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    San Leo, Piazza Dante, Part I

    by von.otter Written Mar 22, 2011

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    Piazza Dante, San Leo, June 2010
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    “Let us go up to that festival, for with God’s help we will gather some good spiritual fruit.”
    — St. Francis of Assisi (1182-1226)

    IN GOD’S SERVICE When St. Francis and Brother Leo, his traveling companion, reached the base of San Leo on the 8th of May 1213 they were told by villagers that a festival was in progress at the castle. Nobles had been drawn from around the region to celebrate the knighting of one of the counts of Montefeltro. Our Saint saw an opportunity to preach.

    Orlando Cattani, conte di Chiusi was attending the festival; he was impressed with Our Saint, who preached to the crowd in what is now Piazza Dante. He gave a sermon on the verse of a popular love song of the time: “This is so good that I expect every pain is my delight.’’ Later that night, in a verbal agreement, the count gave to Our Saint La Verna, a “very solitary and wild” mountain within his domain that was perfectly suited for “someone who wants to do penance.”

    After the count’s death a deed, dated 9.July.1274, and attested to by the count’s brothers and sons, was drawn up, confirming that legal ownership of La Verna had been granted to the Franciscans. St. Francis was blessed with the stigmata in 1224 on La Verna.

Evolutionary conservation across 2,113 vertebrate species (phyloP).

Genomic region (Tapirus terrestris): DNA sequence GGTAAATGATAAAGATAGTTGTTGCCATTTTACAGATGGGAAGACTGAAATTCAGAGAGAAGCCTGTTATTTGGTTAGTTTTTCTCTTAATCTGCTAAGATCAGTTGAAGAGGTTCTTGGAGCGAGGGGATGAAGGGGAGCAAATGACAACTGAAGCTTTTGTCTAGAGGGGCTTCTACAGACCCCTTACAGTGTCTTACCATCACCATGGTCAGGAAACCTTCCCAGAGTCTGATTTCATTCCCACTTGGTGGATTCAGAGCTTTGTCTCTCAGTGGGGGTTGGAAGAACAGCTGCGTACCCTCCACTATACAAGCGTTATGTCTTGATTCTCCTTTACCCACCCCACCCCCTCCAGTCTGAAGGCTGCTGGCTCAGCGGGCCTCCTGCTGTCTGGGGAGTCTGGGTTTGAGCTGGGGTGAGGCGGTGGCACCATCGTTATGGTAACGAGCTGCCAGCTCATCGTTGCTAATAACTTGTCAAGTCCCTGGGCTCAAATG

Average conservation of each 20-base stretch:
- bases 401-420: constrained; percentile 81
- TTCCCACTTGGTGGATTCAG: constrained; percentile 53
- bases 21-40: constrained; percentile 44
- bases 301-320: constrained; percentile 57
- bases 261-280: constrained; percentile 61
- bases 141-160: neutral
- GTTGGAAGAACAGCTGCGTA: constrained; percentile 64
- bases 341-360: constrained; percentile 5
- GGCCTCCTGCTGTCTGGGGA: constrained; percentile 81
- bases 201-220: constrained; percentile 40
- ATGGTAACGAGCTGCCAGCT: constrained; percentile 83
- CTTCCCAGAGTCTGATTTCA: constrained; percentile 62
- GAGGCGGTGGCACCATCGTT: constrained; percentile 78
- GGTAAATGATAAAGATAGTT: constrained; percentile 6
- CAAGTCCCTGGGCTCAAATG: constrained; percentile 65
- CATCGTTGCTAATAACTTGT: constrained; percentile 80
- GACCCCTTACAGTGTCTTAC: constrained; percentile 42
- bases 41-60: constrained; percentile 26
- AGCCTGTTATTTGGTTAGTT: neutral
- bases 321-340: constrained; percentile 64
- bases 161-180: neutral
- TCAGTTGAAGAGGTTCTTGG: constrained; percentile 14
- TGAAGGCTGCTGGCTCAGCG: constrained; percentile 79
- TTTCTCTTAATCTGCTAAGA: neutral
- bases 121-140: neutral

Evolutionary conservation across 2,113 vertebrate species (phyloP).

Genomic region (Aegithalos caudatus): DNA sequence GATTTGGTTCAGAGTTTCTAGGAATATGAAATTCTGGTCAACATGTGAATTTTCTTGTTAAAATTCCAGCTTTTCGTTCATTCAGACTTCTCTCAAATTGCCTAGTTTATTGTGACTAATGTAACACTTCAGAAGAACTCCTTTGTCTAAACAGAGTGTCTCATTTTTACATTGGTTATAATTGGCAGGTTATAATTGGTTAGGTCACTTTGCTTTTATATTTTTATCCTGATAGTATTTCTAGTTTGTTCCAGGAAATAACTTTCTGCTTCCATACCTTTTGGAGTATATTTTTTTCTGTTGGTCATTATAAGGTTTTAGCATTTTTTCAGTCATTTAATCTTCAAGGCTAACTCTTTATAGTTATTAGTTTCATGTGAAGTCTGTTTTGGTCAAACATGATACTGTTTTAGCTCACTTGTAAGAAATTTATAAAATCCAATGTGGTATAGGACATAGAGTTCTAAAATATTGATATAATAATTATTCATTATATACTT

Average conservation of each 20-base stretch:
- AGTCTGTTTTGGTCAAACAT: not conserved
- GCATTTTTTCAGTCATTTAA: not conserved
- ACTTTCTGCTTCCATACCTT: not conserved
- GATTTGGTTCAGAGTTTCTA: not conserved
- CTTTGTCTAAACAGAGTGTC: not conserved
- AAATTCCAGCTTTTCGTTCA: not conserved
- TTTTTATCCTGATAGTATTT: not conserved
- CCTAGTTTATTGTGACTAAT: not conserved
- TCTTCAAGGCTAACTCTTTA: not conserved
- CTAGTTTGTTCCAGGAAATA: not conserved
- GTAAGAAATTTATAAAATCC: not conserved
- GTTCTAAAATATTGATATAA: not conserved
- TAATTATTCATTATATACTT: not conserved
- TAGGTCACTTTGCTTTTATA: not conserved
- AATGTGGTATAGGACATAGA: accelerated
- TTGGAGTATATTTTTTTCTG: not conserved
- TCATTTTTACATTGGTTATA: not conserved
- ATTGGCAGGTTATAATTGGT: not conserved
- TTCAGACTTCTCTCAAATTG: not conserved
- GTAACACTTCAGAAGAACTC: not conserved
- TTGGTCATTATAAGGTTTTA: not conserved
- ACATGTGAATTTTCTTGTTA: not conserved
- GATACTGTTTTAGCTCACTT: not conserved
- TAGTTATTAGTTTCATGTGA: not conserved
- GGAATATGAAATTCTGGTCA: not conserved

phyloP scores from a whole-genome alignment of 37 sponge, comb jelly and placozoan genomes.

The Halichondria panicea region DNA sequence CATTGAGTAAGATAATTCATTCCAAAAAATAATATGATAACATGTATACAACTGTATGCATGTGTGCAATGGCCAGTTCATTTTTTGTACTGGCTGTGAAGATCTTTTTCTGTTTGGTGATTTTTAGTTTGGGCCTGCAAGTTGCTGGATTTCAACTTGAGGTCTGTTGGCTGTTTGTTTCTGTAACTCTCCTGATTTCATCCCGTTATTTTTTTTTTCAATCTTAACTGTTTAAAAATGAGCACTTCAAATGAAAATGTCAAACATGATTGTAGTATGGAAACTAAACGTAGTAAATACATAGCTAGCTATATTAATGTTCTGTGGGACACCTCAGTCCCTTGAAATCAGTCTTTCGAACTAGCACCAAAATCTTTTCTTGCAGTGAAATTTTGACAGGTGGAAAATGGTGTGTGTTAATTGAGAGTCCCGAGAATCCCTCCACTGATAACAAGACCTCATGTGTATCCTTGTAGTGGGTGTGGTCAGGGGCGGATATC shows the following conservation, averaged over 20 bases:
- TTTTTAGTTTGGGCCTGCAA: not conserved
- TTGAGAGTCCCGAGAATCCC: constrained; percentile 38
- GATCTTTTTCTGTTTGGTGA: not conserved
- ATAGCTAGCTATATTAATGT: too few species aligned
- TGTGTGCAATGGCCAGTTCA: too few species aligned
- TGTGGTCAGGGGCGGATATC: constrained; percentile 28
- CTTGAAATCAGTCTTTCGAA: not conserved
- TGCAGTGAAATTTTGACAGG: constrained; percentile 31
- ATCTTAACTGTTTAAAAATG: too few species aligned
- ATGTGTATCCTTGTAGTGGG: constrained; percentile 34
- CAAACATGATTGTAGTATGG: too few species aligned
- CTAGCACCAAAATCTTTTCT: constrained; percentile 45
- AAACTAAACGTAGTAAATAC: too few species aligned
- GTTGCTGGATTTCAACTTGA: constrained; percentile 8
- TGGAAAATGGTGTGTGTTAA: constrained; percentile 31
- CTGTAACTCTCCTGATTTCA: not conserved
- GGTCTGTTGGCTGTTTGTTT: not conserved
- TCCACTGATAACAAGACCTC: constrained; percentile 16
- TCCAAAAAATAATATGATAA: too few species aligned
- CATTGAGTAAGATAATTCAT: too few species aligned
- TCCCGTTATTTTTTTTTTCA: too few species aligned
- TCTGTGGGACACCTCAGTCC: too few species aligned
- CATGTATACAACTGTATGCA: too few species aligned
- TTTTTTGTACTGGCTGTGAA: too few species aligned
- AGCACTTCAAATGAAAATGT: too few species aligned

Palazzo dei Conti Nardini (see photos #1 and #2), with its imposing size and appearance, stands along one side of the San Leo’s central square, Piazza Dante. The building dates to the 13th century. In a room on its second floor on 8.May.1213 the meeting between Francis of Assisi and Count Orlando Cattani took place. A plaque (see photo #3) on the side of Palazzo dei Conti Nardini takes note of the historic meeting between Our Saint and Count Orlando.

    The citizens of San Leo honored Dante Alighierei by naming their main square for him. A plaque (see photo #5) the wall of one of the buildings facing Piazza Dante explains this honor.

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    The Castle/Fortress at San Leo, Part VII

    by von.otter Updated Mar 21, 2011

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    Prisoners of the Fortress at San Leo, June 2010
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    “In the morning we were all four chained together and sent to Urbino. Ten days after, we were placed on horseback securely chained, and in two days arrived at the fortress of San Leo.”
    — from “Memoirs and Adventures of Felice Orsini” 1857 by Felice Orsini (1819-1858)